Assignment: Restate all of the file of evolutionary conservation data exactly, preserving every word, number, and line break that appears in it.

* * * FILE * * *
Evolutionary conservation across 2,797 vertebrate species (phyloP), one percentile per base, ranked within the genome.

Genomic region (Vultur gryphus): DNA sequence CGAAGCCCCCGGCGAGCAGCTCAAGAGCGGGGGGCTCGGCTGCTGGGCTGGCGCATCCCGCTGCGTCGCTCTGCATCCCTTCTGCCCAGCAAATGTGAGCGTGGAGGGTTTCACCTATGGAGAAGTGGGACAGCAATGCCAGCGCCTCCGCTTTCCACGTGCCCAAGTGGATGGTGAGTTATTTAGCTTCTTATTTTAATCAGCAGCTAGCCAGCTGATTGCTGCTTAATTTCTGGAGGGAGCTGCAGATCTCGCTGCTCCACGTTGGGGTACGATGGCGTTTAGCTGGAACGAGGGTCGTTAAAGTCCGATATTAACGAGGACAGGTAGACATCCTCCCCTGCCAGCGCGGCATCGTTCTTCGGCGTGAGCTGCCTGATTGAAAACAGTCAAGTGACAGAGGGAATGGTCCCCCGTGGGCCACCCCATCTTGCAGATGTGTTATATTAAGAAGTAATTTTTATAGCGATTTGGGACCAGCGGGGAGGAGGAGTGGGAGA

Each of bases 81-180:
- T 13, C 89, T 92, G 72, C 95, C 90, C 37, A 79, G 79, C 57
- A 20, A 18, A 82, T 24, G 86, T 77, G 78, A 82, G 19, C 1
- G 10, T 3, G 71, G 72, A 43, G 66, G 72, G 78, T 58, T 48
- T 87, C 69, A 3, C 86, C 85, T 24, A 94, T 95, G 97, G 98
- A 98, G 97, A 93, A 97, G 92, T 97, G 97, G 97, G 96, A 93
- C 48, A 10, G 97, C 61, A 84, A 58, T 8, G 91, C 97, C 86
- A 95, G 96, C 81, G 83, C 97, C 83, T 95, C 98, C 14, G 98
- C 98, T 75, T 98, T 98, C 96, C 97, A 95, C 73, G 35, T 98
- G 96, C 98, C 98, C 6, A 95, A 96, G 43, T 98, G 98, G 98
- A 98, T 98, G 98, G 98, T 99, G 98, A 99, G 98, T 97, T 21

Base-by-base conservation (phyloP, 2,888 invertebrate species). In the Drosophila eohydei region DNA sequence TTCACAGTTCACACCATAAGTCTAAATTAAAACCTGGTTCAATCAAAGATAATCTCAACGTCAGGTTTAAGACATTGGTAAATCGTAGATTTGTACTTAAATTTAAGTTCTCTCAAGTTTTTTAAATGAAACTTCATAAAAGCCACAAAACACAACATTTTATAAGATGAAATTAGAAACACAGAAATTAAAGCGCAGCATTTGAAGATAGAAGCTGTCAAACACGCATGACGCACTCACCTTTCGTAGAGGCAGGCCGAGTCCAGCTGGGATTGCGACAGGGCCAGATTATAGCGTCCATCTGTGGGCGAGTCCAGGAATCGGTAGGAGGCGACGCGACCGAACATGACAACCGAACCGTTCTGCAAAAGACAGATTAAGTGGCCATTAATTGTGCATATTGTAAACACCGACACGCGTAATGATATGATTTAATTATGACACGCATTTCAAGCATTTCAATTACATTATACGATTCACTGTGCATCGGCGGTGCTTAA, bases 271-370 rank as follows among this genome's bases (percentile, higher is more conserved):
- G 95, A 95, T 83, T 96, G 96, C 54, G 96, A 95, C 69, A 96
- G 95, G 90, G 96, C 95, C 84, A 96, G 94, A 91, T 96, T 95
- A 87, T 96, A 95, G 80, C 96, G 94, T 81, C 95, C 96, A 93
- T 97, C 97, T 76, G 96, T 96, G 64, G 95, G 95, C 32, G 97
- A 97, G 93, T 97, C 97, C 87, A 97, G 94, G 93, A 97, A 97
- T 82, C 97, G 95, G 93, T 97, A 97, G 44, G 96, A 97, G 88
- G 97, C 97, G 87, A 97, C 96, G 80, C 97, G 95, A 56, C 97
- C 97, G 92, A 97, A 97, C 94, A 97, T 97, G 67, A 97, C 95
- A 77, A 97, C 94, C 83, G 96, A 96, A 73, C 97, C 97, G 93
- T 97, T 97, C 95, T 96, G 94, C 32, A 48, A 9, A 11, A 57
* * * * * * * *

Evolutionary conservation across 2,797 vertebrate species (phyloP), one percentile per base, ranked within the genome.

Genomic region (Vultur gryphus): DNA sequence CGAAGCCCCCGGCGAGCAGCTCAAGAGCGGGGGGCTCGGCTGCTGGGCTGGCGCATCCCGCTGCGTCGCTCTGCATCCCTTCTGCCCAGCAAATGTGAGCGTGGAGGGTTTCACCTATGGAGAAGTGGGACAGCAATGCCAGCGCCTCCGCTTTCCACGTGCCCAAGTGGATGGTGAGTTATTTAGCTTCTTATTTTAATCAGCAGCTAGCCAGCTGATTGCTGCTTAATTTCTGGAGGGAGCTGCAGATCTCGCTGCTCCACGTTGGGGTACGATGGCGTTTAGCTGGAACGAGGGTCGTTAAAGTCCGATATTAACGAGGACAGGTAGACATCCTCCCCTGCCAGCGCGGCATCGTTCTTCGGCGTGAGCTGCCTGATTGAAAACAGTCAAGTGACAGAGGGAATGGTCCCCCGTGGGCCACCCCATCTTGCAGATGTGTTATATTAAGAAGTAATTTTTATAGCGATTTGGGACCAGCGGGGAGGAGGAGTGGGAGA

Each of bases 81-180:
- T 13, C 89, T 92, G 72, C 95, C 90, C 37, A 79, G 79, C 57
- A 20, A 18, A 82, T 24, G 86, T 77, G 78, A 82, G 19, C 1
- G 10, T 3, G 71, G 72, A 43, G 66, G 72, G 78, T 58, T 48
- T 87, C 69, A 3, C 86, C 85, T 24, A 94, T 95, G 97, G 98
- A 98, G 97, A 93, A 97, G 92, T 97, G 97, G 97, G 96, A 93
- C 48, A 10, G 97, C 61, A 84, A 58, T 8, G 91, C 97, C 86
- A 95, G 96, C 81, G 83, C 97, C 83, T 95, C 98, C 14, G 98
- C 98, T 75, T 98, T 98, C 96, C 97, A 95, C 73, G 35, T 98
- G 96, C 98, C 98, C 6, A 95, A 96, G 43, T 98, G 98, G 98
- A 98, T 98, G 98, G 98, T 99, G 98, A 99, G 98, T 97, T 21

Base-by-base conservation (phyloP, 2,888 invertebrate species). In the Drosophila eohydei region DNA sequence TTCACAGTTCACACCATAAGTCTAAATTAAAACCTGGTTCAATCAAAGATAATCTCAACGTCAGGTTTAAGACATTGGTAAATCGTAGATTTGTACTTAAATTTAAGTTCTCTCAAGTTTTTTAAATGAAACTTCATAAAAGCCACAAAACACAACATTTTATAAGATGAAATTAGAAACACAGAAATTAAAGCGCAGCATTTGAAGATAGAAGCTGTCAAACACGCATGACGCACTCACCTTTCGTAGAGGCAGGCCGAGTCCAGCTGGGATTGCGACAGGGCCAGATTATAGCGTCCATCTGTGGGCGAGTCCAGGAATCGGTAGGAGGCGACGCGACCGAACATGACAACCGAACCGTTCTGCAAAAGACAGATTAAGTGGCCATTAATTGTGCATATTGTAAACACCGACACGCGTAATGATATGATTTAATTATGACACGCATTTCAAGCATTTCAATTACATTATACGATTCACTGTGCATCGGCGGTGCTTAA, bases 271-370 rank as follows among this genome's bases (percentile, higher is more conserved):
- G 95, A 95, T 83, T 96, G 96, C 54, G 96, A 95, C 69, A 96
- G 95, G 90, G 96, C 95, C 84, A 96, G 94, A 91, T 96, T 95
- A 87, T 96, A 95, G 80, C 96, G 94, T 81, C 95, C 96, A 93
- T 97, C 97, T 76, G 96, T 96, G 64, G 95, G 95, C 32, G 97
- A 97, G 93, T 97, C 97, C 87, A 97, G 94, G 93, A 97, A 97
- T 82, C 97, G 95, G 93, T 97, A 97, G 44, G 96, A 97, G 88
- G 97, C 97, G 87, A 97, C 96, G 80, C 97, G 95, A 56, C 97
- C 97, G 92, A 97, A 97, C 94, A 97, T 97, G 67, A 97, C 95
- A 77, A 97, C 94, C 83, G 96, A 96, A 73, C 97, C 97, G 93
- T 97, T 97, C 95, T 96, G 94, C 32, A 48, A 9, A 11, A 57